Uber fires back at Google spinoff in self-driving car case

Anthony Levandowski

Anthony Levandowski. Otto

The Waymo lawsuit contained bombshell allegations about widespread theft of files, and sought an injunction to prevent Uber from using any of the technology in its self-driving program.

The headquarters of Uber in San Francisco.

Uber admitted in court filings today that its in-house self-driving auto technology isn't ready to hit the road, and denied accusations from Waymo, Google's driverless vehicle project, that it's using stolen tech designs.

The filing is Uber's first to lay out how the company intends to defend itself against allegations that have the potential to halt its burgeoning self-driving auto program, and in so doing, shake up the entire autonomous vehicle industry.

"Waymo's injunction motion is a misfire: there is no evidence that any of the 14,000 files in question ever touched Uber's servers and Waymo's assertion that our multi-lens Lidar is the same as their single-lens LiDAR is clearly false", Uber's associate general counsel Angela Padilla said in a statement.

Waymo uses a single-lens Lidar.

Waymo sued Uber in February, alleging that Uber was able to scale up its autonomous program quickly after former Waymo executive Anthony Levandowski downloaded 14,000 of Waymo's files, including trade secrets, before leaving the company and going to Uber.

Uber Technologies Inc. has an alibi for Alphabet Inc.'s allegations of trade-secrets theft - the ride-hailing company's driverless vehicle technology is completely different from its rival's designs. As Jalopnik reported this week, from the outset of Levandowski's departure, he was immediately entwined with Uber, which proposed purchasing Otto just two months after Levandowski started the company.

Earlier in the week, the case was consumed with the hunt for the 14,000 documents that Waymo claims were taken from its system and downloaded onto a thumb drive.

Uber attorney Arturo Gonzalez told the court that none of the documents was found on Uber's servers.

"We can't produce something that we do not have", Gonzalez said.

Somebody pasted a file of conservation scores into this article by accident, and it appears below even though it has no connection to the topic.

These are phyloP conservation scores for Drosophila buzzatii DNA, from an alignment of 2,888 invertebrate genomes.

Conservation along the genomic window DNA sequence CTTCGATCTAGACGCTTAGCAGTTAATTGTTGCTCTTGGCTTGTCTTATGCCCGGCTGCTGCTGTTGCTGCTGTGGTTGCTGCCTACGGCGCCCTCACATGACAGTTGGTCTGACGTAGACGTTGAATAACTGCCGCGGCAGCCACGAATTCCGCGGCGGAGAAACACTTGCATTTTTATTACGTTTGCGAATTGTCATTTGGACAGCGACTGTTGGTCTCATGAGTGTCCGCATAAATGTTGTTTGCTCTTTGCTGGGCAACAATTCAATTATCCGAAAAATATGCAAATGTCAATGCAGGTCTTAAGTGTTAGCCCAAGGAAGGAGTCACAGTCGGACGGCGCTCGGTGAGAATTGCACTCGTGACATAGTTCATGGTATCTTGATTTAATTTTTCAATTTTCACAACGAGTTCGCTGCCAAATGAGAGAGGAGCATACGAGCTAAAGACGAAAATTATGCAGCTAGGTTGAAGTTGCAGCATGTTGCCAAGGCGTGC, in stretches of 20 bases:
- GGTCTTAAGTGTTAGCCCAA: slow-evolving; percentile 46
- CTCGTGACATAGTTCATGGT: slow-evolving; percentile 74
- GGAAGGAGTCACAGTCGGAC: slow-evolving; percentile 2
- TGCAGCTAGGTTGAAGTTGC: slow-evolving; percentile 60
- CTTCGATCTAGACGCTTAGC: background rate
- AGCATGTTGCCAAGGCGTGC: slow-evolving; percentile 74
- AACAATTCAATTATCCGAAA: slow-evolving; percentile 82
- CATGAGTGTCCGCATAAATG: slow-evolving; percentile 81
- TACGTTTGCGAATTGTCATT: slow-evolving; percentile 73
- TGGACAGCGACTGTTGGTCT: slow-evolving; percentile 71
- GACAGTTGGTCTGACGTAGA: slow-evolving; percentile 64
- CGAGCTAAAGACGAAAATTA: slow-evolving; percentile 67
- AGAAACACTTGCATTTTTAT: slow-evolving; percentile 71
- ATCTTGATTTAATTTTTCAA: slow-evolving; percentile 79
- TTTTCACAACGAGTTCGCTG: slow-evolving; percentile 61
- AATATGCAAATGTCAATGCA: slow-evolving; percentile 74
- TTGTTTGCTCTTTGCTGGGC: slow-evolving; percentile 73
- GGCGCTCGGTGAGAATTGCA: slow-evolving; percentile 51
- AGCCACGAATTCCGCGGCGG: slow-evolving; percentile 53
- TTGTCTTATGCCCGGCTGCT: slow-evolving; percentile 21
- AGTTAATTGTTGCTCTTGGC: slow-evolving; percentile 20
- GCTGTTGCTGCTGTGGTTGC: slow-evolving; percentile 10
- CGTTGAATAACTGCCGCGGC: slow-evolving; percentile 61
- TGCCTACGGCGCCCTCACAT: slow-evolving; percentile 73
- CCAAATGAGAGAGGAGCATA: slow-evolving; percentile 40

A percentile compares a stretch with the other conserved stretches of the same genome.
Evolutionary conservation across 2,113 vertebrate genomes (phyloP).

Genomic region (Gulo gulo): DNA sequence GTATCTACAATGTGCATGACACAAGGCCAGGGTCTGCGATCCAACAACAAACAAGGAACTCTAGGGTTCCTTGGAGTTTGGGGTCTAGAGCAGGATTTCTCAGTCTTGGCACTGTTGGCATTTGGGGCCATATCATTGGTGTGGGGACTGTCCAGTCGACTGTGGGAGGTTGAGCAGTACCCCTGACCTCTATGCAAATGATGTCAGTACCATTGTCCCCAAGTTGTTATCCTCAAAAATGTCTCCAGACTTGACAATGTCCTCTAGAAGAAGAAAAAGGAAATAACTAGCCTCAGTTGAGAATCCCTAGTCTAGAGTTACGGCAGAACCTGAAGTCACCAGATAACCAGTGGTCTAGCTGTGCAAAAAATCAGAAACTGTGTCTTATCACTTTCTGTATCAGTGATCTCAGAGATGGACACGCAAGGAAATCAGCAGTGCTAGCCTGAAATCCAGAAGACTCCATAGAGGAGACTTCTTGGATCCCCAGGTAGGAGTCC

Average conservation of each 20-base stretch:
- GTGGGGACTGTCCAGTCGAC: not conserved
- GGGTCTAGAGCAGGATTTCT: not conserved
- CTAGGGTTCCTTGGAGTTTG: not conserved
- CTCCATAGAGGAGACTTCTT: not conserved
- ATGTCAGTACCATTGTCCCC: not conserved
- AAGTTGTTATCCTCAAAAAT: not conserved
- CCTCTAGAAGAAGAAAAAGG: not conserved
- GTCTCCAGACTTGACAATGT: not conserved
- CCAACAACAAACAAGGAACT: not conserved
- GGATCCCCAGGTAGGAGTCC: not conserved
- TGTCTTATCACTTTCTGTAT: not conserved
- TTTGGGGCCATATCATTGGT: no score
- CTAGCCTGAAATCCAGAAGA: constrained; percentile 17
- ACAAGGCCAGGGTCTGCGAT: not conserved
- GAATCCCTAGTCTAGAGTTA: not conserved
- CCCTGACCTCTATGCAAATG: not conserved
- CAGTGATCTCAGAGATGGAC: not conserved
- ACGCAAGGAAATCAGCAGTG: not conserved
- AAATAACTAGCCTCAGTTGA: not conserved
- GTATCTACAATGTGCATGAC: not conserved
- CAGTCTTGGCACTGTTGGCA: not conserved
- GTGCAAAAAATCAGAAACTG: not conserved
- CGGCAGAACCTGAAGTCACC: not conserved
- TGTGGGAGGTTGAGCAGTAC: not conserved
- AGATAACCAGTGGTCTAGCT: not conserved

In a court filing entered on Friday, Uber said it began designing a component of its self-driving system almost a year before hiring Anthony Levandowski, the former Waymo engineer at the center of the lawsuit who's accused of stealing 14,000 files before launching his self-driving truck start-up Otto.

"Otto trucks deployed in Nevada, however, did not have any LiDAR on them at all, much less LiDAR developed in-house, as shown by pictures taken of an Otto truck during its test runs", according to Uber's filing.

U.S. District Judge William Alsup in San Francisco has ordered Uber to do a more thorough search of its computer systems to see if the documents are in its possession. At one point Alsup warned he might go as far as to bar Levandowski from working on Uber's program until the litigation is resolved. It also claims that Levandowski and Lior Ron, another Otto co-founder who previously worked for Google, allegedly poached Google employees using confidential information, such as salaries and compensation packages.

"This circuit board bears a striking resemblance to Waymo's own highly confidential and proprietary design and reflects Waymo trade secrets", Waymo's complaint reads.

In the meantime, Uber has filed for a motion to arbitrate the case, arguing that because Waymo's case is entirely predicated on actions Levandowski allegedly committed during his employment, it should be bound by his employment agreement.

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